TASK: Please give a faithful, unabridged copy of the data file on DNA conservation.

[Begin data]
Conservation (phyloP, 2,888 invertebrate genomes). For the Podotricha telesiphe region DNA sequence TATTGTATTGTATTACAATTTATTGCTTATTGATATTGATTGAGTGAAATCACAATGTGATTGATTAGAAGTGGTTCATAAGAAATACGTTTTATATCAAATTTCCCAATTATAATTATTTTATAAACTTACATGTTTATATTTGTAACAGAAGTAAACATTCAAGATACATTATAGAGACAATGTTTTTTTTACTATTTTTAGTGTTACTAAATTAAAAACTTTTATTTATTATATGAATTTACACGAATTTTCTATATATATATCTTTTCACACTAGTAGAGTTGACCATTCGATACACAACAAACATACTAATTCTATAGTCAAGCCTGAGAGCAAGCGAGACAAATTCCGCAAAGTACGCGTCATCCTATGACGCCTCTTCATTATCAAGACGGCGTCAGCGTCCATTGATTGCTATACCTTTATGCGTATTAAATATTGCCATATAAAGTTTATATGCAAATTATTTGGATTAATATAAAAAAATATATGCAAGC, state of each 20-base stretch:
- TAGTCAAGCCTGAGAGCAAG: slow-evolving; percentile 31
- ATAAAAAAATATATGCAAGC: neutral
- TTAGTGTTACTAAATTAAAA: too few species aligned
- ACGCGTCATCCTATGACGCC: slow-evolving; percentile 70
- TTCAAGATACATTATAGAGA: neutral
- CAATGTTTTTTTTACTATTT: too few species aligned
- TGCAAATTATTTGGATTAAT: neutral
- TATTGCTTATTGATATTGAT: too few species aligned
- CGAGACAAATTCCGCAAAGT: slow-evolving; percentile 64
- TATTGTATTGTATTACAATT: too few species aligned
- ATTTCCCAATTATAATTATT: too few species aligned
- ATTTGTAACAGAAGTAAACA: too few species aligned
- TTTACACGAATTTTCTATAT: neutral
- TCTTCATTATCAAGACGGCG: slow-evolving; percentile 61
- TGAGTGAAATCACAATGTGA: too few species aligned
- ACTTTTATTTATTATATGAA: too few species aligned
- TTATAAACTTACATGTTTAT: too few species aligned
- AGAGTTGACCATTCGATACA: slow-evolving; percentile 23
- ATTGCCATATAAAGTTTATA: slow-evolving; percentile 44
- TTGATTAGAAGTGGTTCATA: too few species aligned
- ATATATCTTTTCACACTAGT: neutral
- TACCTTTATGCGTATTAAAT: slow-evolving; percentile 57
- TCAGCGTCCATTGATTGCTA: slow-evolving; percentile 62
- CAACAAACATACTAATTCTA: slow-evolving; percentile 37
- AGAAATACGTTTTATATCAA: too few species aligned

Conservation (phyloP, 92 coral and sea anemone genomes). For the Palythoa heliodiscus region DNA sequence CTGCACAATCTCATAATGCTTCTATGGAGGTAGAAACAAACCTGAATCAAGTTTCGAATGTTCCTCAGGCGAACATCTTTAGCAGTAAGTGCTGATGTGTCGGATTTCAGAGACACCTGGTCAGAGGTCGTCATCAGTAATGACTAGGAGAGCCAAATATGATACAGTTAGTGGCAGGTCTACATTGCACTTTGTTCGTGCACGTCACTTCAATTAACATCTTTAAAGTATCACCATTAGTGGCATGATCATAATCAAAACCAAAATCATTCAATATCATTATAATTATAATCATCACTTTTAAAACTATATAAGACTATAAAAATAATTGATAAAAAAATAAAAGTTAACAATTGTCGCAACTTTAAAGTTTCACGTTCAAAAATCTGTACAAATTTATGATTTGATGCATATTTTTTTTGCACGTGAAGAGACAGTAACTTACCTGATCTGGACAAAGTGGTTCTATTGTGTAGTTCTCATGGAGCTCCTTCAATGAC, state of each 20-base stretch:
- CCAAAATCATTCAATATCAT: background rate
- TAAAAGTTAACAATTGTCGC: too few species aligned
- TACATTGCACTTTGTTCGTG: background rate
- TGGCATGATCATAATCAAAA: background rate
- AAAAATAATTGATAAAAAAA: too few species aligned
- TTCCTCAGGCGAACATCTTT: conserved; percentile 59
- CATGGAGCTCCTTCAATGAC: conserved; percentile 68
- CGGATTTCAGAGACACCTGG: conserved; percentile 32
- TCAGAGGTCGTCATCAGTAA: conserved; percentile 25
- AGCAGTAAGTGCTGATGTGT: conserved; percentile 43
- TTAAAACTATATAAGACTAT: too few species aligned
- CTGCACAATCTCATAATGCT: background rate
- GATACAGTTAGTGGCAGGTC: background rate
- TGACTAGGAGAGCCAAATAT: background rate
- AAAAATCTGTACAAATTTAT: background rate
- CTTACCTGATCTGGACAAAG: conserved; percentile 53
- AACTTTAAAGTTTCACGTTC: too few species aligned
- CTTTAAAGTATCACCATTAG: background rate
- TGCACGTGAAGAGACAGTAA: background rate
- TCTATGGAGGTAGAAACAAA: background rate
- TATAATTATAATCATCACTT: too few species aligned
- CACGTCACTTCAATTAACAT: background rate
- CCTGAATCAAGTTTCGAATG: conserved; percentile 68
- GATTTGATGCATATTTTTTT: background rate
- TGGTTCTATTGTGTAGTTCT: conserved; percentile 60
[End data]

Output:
Conservation (phyloP, 2,888 invertebrate genomes). For the Podotricha telesiphe region DNA sequence TATTGTATTGTATTACAATTTATTGCTTATTGATATTGATTGAGTGAAATCACAATGTGATTGATTAGAAGTGGTTCATAAGAAATACGTTTTATATCAAATTTCCCAATTATAATTATTTTATAAACTTACATGTTTATATTTGTAACAGAAGTAAACATTCAAGATACATTATAGAGACAATGTTTTTTTTACTATTTTTAGTGTTACTAAATTAAAAACTTTTATTTATTATATGAATTTACACGAATTTTCTATATATATATCTTTTCACACTAGTAGAGTTGACCATTCGATACACAACAAACATACTAATTCTATAGTCAAGCCTGAGAGCAAGCGAGACAAATTCCGCAAAGTACGCGTCATCCTATGACGCCTCTTCATTATCAAGACGGCGTCAGCGTCCATTGATTGCTATACCTTTATGCGTATTAAATATTGCCATATAAAGTTTATATGCAAATTATTTGGATTAATATAAAAAAATATATGCAAGC, state of each 20-base stretch:
- TAGTCAAGCCTGAGAGCAAG: slow-evolving; percentile 31
- ATAAAAAAATATATGCAAGC: neutral
- TTAGTGTTACTAAATTAAAA: too few species aligned
- ACGCGTCATCCTATGACGCC: slow-evolving; percentile 70
- TTCAAGATACATTATAGAGA: neutral
- CAATGTTTTTTTTACTATTT: too few species aligned
- TGCAAATTATTTGGATTAAT: neutral
- TATTGCTTATTGATATTGAT: too few species aligned
- CGAGACAAATTCCGCAAAGT: slow-evolving; percentile 64
- TATTGTATTGTATTACAATT: too few species aligned
- ATTTCCCAATTATAATTATT: too few species aligned
- ATTTGTAACAGAAGTAAACA: too few species aligned
- TTTACACGAATTTTCTATAT: neutral
- TCTTCATTATCAAGACGGCG: slow-evolving; percentile 61
- TGAGTGAAATCACAATGTGA: too few species aligned
- ACTTTTATTTATTATATGAA: too few species aligned
- TTATAAACTTACATGTTTAT: too few species aligned
- AGAGTTGACCATTCGATACA: slow-evolving; percentile 23
- ATTGCCATATAAAGTTTATA: slow-evolving; percentile 44
- TTGATTAGAAGTGGTTCATA: too few species aligned
- ATATATCTTTTCACACTAGT: neutral
- TACCTTTATGCGTATTAAAT: slow-evolving; percentile 57
- TCAGCGTCCATTGATTGCTA: slow-evolving; percentile 62
- CAACAAACATACTAATTCTA: slow-evolving; percentile 37
- AGAAATACGTTTTATATCAA: too few species aligned

Conservation (phyloP, 92 coral and sea anemone genomes). For the Palythoa heliodiscus region DNA sequence CTGCACAATCTCATAATGCTTCTATGGAGGTAGAAACAAACCTGAATCAAGTTTCGAATGTTCCTCAGGCGAACATCTTTAGCAGTAAGTGCTGATGTGTCGGATTTCAGAGACACCTGGTCAGAGGTCGTCATCAGTAATGACTAGGAGAGCCAAATATGATACAGTTAGTGGCAGGTCTACATTGCACTTTGTTCGTGCACGTCACTTCAATTAACATCTTTAAAGTATCACCATTAGTGGCATGATCATAATCAAAACCAAAATCATTCAATATCATTATAATTATAATCATCACTTTTAAAACTATATAAGACTATAAAAATAATTGATAAAAAAATAAAAGTTAACAATTGTCGCAACTTTAAAGTTTCACGTTCAAAAATCTGTACAAATTTATGATTTGATGCATATTTTTTTTGCACGTGAAGAGACAGTAACTTACCTGATCTGGACAAAGTGGTTCTATTGTGTAGTTCTCATGGAGCTCCTTCAATGAC, state of each 20-base stretch:
- CCAAAATCATTCAATATCAT: background rate
- TAAAAGTTAACAATTGTCGC: too few species aligned
- TACATTGCACTTTGTTCGTG: background rate
- TGGCATGATCATAATCAAAA: background rate
- AAAAATAATTGATAAAAAAA: too few species aligned
- TTCCTCAGGCGAACATCTTT: conserved; percentile 59
- CATGGAGCTCCTTCAATGAC: conserved; percentile 68
- CGGATTTCAGAGACACCTGG: conserved; percentile 32
- TCAGAGGTCGTCATCAGTAA: conserved; percentile 25
- AGCAGTAAGTGCTGATGTGT: conserved; percentile 43
- TTAAAACTATATAAGACTAT: too few species aligned
- CTGCACAATCTCATAATGCT: background rate
- GATACAGTTAGTGGCAGGTC: background rate
- TGACTAGGAGAGCCAAATAT: background rate
- AAAAATCTGTACAAATTTAT: background rate
- CTTACCTGATCTGGACAAAG: conserved; percentile 53
- AACTTTAAAGTTTCACGTTC: too few species aligned
- CTTTAAAGTATCACCATTAG: background rate
- TGCACGTGAAGAGACAGTAA: background rate
- TCTATGGAGGTAGAAACAAA: background rate
- TATAATTATAATCATCACTT: too few species aligned
- CACGTCACTTCAATTAACAT: background rate
- CCTGAATCAAGTTTCGAATG: conserved; percentile 68
- GATTTGATGCATATTTTTTT: background rate
- TGGTTCTATTGTGTAGTTCT: conserved; percentile 60